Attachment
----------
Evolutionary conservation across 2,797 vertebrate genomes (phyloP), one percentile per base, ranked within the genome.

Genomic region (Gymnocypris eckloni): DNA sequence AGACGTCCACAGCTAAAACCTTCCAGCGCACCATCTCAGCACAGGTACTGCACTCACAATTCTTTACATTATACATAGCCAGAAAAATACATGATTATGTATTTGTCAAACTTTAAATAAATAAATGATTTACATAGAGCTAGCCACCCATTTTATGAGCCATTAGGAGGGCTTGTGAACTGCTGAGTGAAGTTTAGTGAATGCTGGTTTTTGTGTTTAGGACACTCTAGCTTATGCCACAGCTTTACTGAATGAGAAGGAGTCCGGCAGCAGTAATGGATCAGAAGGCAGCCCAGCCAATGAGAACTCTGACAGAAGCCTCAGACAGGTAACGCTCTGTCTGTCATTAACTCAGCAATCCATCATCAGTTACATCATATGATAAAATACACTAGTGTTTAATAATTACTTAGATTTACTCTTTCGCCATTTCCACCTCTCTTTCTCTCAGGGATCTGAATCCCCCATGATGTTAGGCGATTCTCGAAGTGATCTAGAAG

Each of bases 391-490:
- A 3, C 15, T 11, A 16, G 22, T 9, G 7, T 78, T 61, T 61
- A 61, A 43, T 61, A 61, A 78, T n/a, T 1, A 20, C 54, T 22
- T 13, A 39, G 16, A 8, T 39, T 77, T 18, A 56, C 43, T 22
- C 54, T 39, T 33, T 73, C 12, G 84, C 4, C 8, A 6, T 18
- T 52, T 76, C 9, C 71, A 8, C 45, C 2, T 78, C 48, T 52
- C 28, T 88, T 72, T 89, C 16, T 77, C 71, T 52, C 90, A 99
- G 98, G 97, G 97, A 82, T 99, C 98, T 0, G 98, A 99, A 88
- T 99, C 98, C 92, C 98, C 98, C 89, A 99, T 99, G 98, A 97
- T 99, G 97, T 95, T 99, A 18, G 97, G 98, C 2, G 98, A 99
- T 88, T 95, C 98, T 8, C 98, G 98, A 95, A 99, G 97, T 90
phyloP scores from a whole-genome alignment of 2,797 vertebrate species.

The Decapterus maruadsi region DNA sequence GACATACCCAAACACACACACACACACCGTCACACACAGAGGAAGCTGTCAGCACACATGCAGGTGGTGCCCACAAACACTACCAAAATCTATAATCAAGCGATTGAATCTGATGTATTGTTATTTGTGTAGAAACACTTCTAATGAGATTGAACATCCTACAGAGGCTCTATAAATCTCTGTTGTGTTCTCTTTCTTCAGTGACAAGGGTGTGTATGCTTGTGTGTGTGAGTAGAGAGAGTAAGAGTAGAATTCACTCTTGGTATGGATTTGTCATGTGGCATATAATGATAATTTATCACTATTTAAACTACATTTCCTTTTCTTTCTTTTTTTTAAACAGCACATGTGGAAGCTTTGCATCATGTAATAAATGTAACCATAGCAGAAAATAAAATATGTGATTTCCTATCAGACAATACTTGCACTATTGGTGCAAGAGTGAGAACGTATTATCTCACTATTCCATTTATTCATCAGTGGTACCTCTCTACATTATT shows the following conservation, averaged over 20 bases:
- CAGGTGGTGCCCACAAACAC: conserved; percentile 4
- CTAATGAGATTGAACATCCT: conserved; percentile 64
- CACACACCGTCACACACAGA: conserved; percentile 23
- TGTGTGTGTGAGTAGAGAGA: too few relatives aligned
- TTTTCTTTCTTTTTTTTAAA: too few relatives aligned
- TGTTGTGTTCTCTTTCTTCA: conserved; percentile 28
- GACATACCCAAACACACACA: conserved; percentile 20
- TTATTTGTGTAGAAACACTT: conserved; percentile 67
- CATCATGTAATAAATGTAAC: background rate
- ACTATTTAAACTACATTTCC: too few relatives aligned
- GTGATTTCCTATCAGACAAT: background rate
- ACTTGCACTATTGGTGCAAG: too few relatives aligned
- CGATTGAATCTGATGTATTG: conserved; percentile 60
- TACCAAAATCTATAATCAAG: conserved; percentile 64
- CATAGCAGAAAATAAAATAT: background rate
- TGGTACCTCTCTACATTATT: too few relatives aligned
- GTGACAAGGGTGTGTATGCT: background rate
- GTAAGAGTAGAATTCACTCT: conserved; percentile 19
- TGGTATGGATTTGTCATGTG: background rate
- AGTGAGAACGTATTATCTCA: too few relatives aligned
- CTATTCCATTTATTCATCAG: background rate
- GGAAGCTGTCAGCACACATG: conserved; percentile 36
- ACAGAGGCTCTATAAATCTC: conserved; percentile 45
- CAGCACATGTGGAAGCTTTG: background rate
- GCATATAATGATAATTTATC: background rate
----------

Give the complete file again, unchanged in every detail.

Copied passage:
Evolutionary conservation across 2,797 vertebrate genomes (phyloP), one percentile per base, ranked within the genome.

Genomic region (Gymnocypris eckloni): DNA sequence AGACGTCCACAGCTAAAACCTTCCAGCGCACCATCTCAGCACAGGTACTGCACTCACAATTCTTTACATTATACATAGCCAGAAAAATACATGATTATGTATTTGTCAAACTTTAAATAAATAAATGATTTACATAGAGCTAGCCACCCATTTTATGAGCCATTAGGAGGGCTTGTGAACTGCTGAGTGAAGTTTAGTGAATGCTGGTTTTTGTGTTTAGGACACTCTAGCTTATGCCACAGCTTTACTGAATGAGAAGGAGTCCGGCAGCAGTAATGGATCAGAAGGCAGCCCAGCCAATGAGAACTCTGACAGAAGCCTCAGACAGGTAACGCTCTGTCTGTCATTAACTCAGCAATCCATCATCAGTTACATCATATGATAAAATACACTAGTGTTTAATAATTACTTAGATTTACTCTTTCGCCATTTCCACCTCTCTTTCTCTCAGGGATCTGAATCCCCCATGATGTTAGGCGATTCTCGAAGTGATCTAGAAG

Each of bases 391-490:
- A 3, C 15, T 11, A 16, G 22, T 9, G 7, T 78, T 61, T 61
- A 61, A 43, T 61, A 61, A 78, T n/a, T 1, A 20, C 54, T 22
- T 13, A 39, G 16, A 8, T 39, T 77, T 18, A 56, C 43, T 22
- C 54, T 39, T 33, T 73, C 12, G 84, C 4, C 8, A 6, T 18
- T 52, T 76, C 9, C 71, A 8, C 45, C 2, T 78, C 48, T 52
- C 28, T 88, T 72, T 89, C 16, T 77, C 71, T 52, C 90, A 99
- G 98, G 97, G 97, A 82, T 99, C 98, T 0, G 98, A 99, A 88
- T 99, C 98, C 92, C 98, C 98, C 89, A 99, T 99, G 98, A 97
- T 99, G 97, T 95, T 99, A 18, G 97, G 98, C 2, G 98, A 99
- T 88, T 95, C 98, T 8, C 98, G 98, A 95, A 99, G 97, T 90
phyloP scores from a whole-genome alignment of 2,797 vertebrate species.

The Decapterus maruadsi region DNA sequence GACATACCCAAACACACACACACACACCGTCACACACAGAGGAAGCTGTCAGCACACATGCAGGTGGTGCCCACAAACACTACCAAAATCTATAATCAAGCGATTGAATCTGATGTATTGTTATTTGTGTAGAAACACTTCTAATGAGATTGAACATCCTACAGAGGCTCTATAAATCTCTGTTGTGTTCTCTTTCTTCAGTGACAAGGGTGTGTATGCTTGTGTGTGTGAGTAGAGAGAGTAAGAGTAGAATTCACTCTTGGTATGGATTTGTCATGTGGCATATAATGATAATTTATCACTATTTAAACTACATTTCCTTTTCTTTCTTTTTTTTAAACAGCACATGTGGAAGCTTTGCATCATGTAATAAATGTAACCATAGCAGAAAATAAAATATGTGATTTCCTATCAGACAATACTTGCACTATTGGTGCAAGAGTGAGAACGTATTATCTCACTATTCCATTTATTCATCAGTGGTACCTCTCTACATTATT shows the following conservation, averaged over 20 bases:
- CAGGTGGTGCCCACAAACAC: conserved; percentile 4
- CTAATGAGATTGAACATCCT: conserved; percentile 64
- CACACACCGTCACACACAGA: conserved; percentile 23
- TGTGTGTGTGAGTAGAGAGA: too few relatives aligned
- TTTTCTTTCTTTTTTTTAAA: too few relatives aligned
- TGTTGTGTTCTCTTTCTTCA: conserved; percentile 28
- GACATACCCAAACACACACA: conserved; percentile 20
- TTATTTGTGTAGAAACACTT: conserved; percentile 67
- CATCATGTAATAAATGTAAC: background rate
- ACTATTTAAACTACATTTCC: too few relatives aligned
- GTGATTTCCTATCAGACAAT: background rate
- ACTTGCACTATTGGTGCAAG: too few relatives aligned
- CGATTGAATCTGATGTATTG: conserved; percentile 60
- TACCAAAATCTATAATCAAG: conserved; percentile 64
- CATAGCAGAAAATAAAATAT: background rate
- TGGTACCTCTCTACATTATT: too few relatives aligned
- GTGACAAGGGTGTGTATGCT: background rate
- GTAAGAGTAGAATTCACTCT: conserved; percentile 19
- TGGTATGGATTTGTCATGTG: background rate
- AGTGAGAACGTATTATCTCA: too few relatives aligned
- CTATTCCATTTATTCATCAG: background rate
- GGAAGCTGTCAGCACACATG: conserved; percentile 36
- ACAGAGGCTCTATAAATCTC: conserved; percentile 45
- CAGCACATGTGGAAGCTTTG: background rate
- GCATATAATGATAATTTATC: background rate